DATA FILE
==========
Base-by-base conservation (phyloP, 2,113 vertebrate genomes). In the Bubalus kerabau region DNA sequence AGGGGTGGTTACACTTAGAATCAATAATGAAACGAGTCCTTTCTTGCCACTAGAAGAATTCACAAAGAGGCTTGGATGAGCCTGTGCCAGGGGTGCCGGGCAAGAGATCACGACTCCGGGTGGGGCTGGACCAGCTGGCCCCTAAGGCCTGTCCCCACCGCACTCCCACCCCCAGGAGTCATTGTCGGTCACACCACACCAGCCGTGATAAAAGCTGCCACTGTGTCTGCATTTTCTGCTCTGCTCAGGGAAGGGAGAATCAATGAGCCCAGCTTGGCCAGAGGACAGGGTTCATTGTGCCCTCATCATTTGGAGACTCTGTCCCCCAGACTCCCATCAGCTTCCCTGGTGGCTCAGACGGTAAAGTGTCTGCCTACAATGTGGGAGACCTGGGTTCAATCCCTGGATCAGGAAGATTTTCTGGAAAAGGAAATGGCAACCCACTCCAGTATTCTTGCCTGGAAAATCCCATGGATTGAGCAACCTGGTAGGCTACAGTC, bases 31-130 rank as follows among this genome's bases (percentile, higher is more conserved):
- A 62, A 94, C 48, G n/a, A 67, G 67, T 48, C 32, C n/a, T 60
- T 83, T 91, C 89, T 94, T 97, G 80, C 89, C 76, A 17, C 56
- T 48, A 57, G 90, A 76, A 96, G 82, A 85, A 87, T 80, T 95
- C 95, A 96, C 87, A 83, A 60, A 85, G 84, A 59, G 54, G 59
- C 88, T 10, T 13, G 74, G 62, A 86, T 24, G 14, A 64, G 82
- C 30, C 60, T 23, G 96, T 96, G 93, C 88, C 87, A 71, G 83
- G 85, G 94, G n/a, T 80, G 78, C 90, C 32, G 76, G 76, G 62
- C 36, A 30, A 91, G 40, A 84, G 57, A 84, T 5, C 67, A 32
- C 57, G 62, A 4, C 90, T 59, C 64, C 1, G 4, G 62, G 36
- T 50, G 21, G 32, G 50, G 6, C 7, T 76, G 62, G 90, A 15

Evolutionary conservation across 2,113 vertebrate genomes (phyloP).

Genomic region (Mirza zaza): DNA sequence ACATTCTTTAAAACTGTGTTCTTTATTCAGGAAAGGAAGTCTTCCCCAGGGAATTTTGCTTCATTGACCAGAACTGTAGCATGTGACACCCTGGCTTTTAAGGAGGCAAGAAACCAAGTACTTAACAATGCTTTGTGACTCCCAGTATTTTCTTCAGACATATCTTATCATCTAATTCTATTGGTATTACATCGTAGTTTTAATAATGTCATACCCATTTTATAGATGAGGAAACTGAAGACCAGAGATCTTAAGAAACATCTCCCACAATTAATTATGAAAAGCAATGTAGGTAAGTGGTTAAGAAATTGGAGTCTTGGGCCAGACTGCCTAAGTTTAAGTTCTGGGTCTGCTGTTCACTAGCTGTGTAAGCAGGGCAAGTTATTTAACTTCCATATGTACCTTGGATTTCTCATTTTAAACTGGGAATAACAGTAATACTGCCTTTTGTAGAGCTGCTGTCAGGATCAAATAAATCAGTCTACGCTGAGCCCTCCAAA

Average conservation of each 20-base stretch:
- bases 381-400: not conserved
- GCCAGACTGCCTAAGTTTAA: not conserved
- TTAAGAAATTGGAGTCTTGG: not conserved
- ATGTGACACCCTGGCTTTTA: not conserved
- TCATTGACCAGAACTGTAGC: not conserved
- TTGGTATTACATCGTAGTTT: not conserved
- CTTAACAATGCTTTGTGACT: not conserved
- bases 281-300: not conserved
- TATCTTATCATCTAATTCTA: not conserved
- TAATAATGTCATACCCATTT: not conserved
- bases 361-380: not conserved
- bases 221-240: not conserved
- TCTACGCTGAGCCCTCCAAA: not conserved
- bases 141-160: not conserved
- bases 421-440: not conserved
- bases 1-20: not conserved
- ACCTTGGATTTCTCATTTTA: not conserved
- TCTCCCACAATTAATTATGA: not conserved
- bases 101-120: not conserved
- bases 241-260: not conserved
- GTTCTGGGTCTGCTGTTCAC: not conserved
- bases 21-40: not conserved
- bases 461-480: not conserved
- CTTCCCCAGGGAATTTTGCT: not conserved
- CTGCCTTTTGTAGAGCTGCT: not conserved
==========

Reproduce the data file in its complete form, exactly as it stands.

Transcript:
Base-by-base conservation (phyloP, 2,113 vertebrate genomes). In the Bubalus kerabau region DNA sequence AGGGGTGGTTACACTTAGAATCAATAATGAAACGAGTCCTTTCTTGCCACTAGAAGAATTCACAAAGAGGCTTGGATGAGCCTGTGCCAGGGGTGCCGGGCAAGAGATCACGACTCCGGGTGGGGCTGGACCAGCTGGCCCCTAAGGCCTGTCCCCACCGCACTCCCACCCCCAGGAGTCATTGTCGGTCACACCACACCAGCCGTGATAAAAGCTGCCACTGTGTCTGCATTTTCTGCTCTGCTCAGGGAAGGGAGAATCAATGAGCCCAGCTTGGCCAGAGGACAGGGTTCATTGTGCCCTCATCATTTGGAGACTCTGTCCCCCAGACTCCCATCAGCTTCCCTGGTGGCTCAGACGGTAAAGTGTCTGCCTACAATGTGGGAGACCTGGGTTCAATCCCTGGATCAGGAAGATTTTCTGGAAAAGGAAATGGCAACCCACTCCAGTATTCTTGCCTGGAAAATCCCATGGATTGAGCAACCTGGTAGGCTACAGTC, bases 31-130 rank as follows among this genome's bases (percentile, higher is more conserved):
- A 62, A 94, C 48, G n/a, A 67, G 67, T 48, C 32, C n/a, T 60
- T 83, T 91, C 89, T 94, T 97, G 80, C 89, C 76, A 17, C 56
- T 48, A 57, G 90, A 76, A 96, G 82, A 85, A 87, T 80, T 95
- C 95, A 96, C 87, A 83, A 60, A 85, G 84, A 59, G 54, G 59
- C 88, T 10, T 13, G 74, G 62, A 86, T 24, G 14, A 64, G 82
- C 30, C 60, T 23, G 96, T 96, G 93, C 88, C 87, A 71, G 83
- G 85, G 94, G n/a, T 80, G 78, C 90, C 32, G 76, G 76, G 62
- C 36, A 30, A 91, G 40, A 84, G 57, A 84, T 5, C 67, A 32
- C 57, G 62, A 4, C 90, T 59, C 64, C 1, G 4, G 62, G 36
- T 50, G 21, G 32, G 50, G 6, C 7, T 76, G 62, G 90, A 15

Evolutionary conservation across 2,113 vertebrate genomes (phyloP).

Genomic region (Mirza zaza): DNA sequence ACATTCTTTAAAACTGTGTTCTTTATTCAGGAAAGGAAGTCTTCCCCAGGGAATTTTGCTTCATTGACCAGAACTGTAGCATGTGACACCCTGGCTTTTAAGGAGGCAAGAAACCAAGTACTTAACAATGCTTTGTGACTCCCAGTATTTTCTTCAGACATATCTTATCATCTAATTCTATTGGTATTACATCGTAGTTTTAATAATGTCATACCCATTTTATAGATGAGGAAACTGAAGACCAGAGATCTTAAGAAACATCTCCCACAATTAATTATGAAAAGCAATGTAGGTAAGTGGTTAAGAAATTGGAGTCTTGGGCCAGACTGCCTAAGTTTAAGTTCTGGGTCTGCTGTTCACTAGCTGTGTAAGCAGGGCAAGTTATTTAACTTCCATATGTACCTTGGATTTCTCATTTTAAACTGGGAATAACAGTAATACTGCCTTTTGTAGAGCTGCTGTCAGGATCAAATAAATCAGTCTACGCTGAGCCCTCCAAA

Average conservation of each 20-base stretch:
- bases 381-400: not conserved
- GCCAGACTGCCTAAGTTTAA: not conserved
- TTAAGAAATTGGAGTCTTGG: not conserved
- ATGTGACACCCTGGCTTTTA: not conserved
- TCATTGACCAGAACTGTAGC: not conserved
- TTGGTATTACATCGTAGTTT: not conserved
- CTTAACAATGCTTTGTGACT: not conserved
- bases 281-300: not conserved
- TATCTTATCATCTAATTCTA: not conserved
- TAATAATGTCATACCCATTT: not conserved
- bases 361-380: not conserved
- bases 221-240: not conserved
- TCTACGCTGAGCCCTCCAAA: not conserved
- bases 141-160: not conserved
- bases 421-440: not conserved
- bases 1-20: not conserved
- ACCTTGGATTTCTCATTTTA: not conserved
- TCTCCCACAATTAATTATGA: not conserved
- bases 101-120: not conserved
- bases 241-260: not conserved
- GTTCTGGGTCTGCTGTTCAC: not conserved
- bases 21-40: not conserved
- bases 461-480: not conserved
- CTTCCCCAGGGAATTTTGCT: not conserved
- CTGCCTTTTGTAGAGCTGCT: not conserved